Careers in Japan: Dennis Oliver
Thursday, April 26, 2018
Pay your taxes and don’t steal a bike.
Settling in a new country, as thrilling as it can be, is also a hard decision to take without any advice!
We decided to look for the information at its source and share with you interviews introducing Foreigners working and living in Japan and succeeding in what they love to do. When we visited Nazobako and learn more about Escape Games, we took the chance to dig further into the Japanese life of their charismatic manager, Dennis Oliver.
Living in Japan since 1996, this American citizen enthusiastically shared his experience and advice to newcomers in Japan.
IZANAU Team: Why did you come to Japan for the first time?
Dennis: I finished university and, at the time, Japan was a place you could go, teach English, get a job and start paying off your student loans quite quickly... and then I moved to Tokyo, and fell in love with Tokyo. I met my husband and I’ve just been here ever since. It’s just a great city and place to live! At this point I have lived here for so long, more than in America that’s for sure.
I remember I met someone, at the time I had been only here for a month or two, and I said that I was planning to stay maybe for 3 or 4 years. She laughed “I’m sure you will be here for at least 10”. That was because people who come here for six months stay for three years, and so anyone who plans to stay here for three years...hmmm gonna be here for a while.
I: How much did you know about Japan at that time?
D: I moved here at a time when there was very little internet, but I did move here with a support system.
The company that I worked with had an international environment and I probably didn’t outreach into the Japanese community and culture as much as I should have.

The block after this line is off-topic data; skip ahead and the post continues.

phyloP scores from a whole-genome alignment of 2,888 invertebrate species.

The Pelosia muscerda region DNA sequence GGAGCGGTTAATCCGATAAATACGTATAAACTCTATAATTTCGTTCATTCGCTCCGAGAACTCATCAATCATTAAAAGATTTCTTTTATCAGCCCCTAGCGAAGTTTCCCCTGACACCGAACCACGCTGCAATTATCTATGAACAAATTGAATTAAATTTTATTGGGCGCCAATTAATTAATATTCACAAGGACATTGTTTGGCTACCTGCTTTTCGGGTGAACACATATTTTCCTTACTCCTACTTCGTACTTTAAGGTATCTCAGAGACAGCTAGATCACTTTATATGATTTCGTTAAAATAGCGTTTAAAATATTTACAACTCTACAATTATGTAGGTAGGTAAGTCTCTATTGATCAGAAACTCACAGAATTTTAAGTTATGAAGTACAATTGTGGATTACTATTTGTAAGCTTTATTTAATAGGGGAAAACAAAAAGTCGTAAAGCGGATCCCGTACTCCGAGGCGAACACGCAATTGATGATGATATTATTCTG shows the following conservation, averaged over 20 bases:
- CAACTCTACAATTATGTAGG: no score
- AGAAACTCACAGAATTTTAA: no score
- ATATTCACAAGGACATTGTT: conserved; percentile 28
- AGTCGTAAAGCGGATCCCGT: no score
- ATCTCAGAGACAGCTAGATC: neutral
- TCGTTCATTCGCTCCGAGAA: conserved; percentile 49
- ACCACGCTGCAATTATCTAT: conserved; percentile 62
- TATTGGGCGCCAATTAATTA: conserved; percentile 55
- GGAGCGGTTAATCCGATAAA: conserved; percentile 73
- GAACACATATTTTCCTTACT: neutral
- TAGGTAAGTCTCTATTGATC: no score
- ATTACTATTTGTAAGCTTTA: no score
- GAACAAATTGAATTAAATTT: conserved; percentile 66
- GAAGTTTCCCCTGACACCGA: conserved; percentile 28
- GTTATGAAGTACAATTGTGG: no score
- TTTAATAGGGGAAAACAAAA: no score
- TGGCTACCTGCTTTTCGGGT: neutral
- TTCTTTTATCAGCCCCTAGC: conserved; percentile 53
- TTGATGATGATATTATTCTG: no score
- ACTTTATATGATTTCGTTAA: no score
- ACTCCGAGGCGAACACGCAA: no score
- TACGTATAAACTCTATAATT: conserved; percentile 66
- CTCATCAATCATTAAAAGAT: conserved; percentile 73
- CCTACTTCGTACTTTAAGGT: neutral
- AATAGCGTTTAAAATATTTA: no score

Now, people know about Japan through comic books, through culture, and it has really gotten out into the world. In 1996, when I moved here, coming to Japan was still quite exotic. It was a very far away place, I didn't come here with a lot of experience about Japanese pop culture. I think that moving here now is a lot easier, a lot more fun and a lot more rewarding. At the time it was like moving to another planet! I was just incredibly different. I think people move here now because they really love Japan... but in my case, I didn’t.
I: Did you see this move more like an opportunity?
D: Yes, it was an opportunity to travel all over Asia, using Japan as a base for getting a good solid job. I didn’t move here for Japanese culture or for my Japanese skills. I met my husband 6 months after I got there and was like “Baby, please read this for me”.
I: So I guess you learned Japanese just along the way?
D: Yes, just kind of along the way. I didn’t studied, my Japanese is still quite poor. Speaking Japanese is definitely a goal that you can have here, but everyone has their own experience and everyone has gotten through their own way. This is definitely not a place where you can just hang out and do nothing. If you want to mess around, go somewhere else. This is not that country! (laughs)
There is a lot of people here because of English language or because they are studying Japanese, but if you are here for a particular skill and Japanese happens to be around that, then Japanese doesn’t need to be the core skill. I think a lot of people, for a long time, were only here either because of English or because of Japanese and language skill was the main reason. I think there are more opportunities now to come here and do something else. Japanese and language skills are a part of the toolkit that you have.